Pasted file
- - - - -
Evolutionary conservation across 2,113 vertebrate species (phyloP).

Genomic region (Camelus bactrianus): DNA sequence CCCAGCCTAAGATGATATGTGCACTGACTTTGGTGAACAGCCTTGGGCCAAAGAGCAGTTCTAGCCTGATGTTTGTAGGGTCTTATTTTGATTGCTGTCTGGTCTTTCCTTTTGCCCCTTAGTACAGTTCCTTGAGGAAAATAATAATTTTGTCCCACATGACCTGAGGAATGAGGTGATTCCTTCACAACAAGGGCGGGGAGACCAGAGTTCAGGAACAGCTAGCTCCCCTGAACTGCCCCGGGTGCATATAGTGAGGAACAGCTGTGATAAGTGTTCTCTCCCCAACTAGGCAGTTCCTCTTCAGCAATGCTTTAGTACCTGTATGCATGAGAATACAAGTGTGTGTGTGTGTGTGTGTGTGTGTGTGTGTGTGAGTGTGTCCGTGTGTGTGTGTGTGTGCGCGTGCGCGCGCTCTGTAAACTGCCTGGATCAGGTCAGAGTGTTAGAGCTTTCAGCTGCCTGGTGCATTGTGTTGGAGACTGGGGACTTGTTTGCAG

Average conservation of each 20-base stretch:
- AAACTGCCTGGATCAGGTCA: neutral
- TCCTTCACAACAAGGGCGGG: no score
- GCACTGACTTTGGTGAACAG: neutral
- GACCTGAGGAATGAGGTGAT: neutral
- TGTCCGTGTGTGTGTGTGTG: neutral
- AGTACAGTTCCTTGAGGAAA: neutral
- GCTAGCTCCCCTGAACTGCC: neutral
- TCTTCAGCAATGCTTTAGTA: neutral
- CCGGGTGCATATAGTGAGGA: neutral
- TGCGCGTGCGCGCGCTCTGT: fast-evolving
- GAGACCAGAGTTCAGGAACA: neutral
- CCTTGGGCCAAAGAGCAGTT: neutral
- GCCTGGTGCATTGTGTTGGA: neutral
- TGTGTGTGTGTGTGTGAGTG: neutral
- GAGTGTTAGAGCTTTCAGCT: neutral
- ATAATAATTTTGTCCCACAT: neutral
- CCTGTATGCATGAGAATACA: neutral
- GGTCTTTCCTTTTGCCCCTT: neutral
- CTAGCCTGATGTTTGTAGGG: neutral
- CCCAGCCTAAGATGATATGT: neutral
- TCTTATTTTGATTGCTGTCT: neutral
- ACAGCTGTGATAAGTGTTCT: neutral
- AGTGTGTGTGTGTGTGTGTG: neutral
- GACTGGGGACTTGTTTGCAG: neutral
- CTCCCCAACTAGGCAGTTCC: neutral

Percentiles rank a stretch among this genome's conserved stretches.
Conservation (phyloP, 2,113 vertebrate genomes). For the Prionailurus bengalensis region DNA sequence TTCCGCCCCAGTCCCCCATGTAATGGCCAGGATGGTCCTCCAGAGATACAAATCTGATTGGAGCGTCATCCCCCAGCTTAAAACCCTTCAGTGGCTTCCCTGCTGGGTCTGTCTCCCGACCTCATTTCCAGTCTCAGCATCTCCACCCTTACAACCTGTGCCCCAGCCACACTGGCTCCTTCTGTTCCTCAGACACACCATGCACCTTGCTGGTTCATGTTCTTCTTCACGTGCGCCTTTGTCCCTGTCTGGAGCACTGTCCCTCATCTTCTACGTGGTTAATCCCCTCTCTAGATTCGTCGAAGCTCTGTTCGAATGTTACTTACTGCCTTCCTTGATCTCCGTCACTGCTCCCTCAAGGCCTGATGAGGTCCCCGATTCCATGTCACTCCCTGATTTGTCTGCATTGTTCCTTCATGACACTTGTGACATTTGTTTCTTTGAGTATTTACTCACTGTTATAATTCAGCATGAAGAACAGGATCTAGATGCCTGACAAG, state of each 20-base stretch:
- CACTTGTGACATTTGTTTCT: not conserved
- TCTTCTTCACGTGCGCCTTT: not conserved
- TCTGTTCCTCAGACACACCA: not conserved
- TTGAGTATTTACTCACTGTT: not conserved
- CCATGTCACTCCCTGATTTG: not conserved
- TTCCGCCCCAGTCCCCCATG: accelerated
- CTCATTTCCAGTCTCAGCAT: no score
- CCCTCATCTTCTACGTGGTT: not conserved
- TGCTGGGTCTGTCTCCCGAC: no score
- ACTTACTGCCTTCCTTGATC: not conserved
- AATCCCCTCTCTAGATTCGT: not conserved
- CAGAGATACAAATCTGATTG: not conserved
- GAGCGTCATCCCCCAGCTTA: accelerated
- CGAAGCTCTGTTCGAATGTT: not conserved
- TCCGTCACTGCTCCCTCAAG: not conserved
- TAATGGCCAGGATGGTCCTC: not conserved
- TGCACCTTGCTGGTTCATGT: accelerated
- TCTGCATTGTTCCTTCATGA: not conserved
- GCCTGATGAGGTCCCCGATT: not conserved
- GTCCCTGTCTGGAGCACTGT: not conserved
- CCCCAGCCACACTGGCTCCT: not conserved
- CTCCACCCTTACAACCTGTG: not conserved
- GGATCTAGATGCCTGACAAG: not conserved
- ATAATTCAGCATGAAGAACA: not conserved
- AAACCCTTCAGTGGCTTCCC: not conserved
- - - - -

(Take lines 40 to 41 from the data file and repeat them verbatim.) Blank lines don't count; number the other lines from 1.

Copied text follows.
- ACTTACTGCCTTCCTTGATC: not conserved
- AATCCCCTCTCTAGATTCGT: not conserved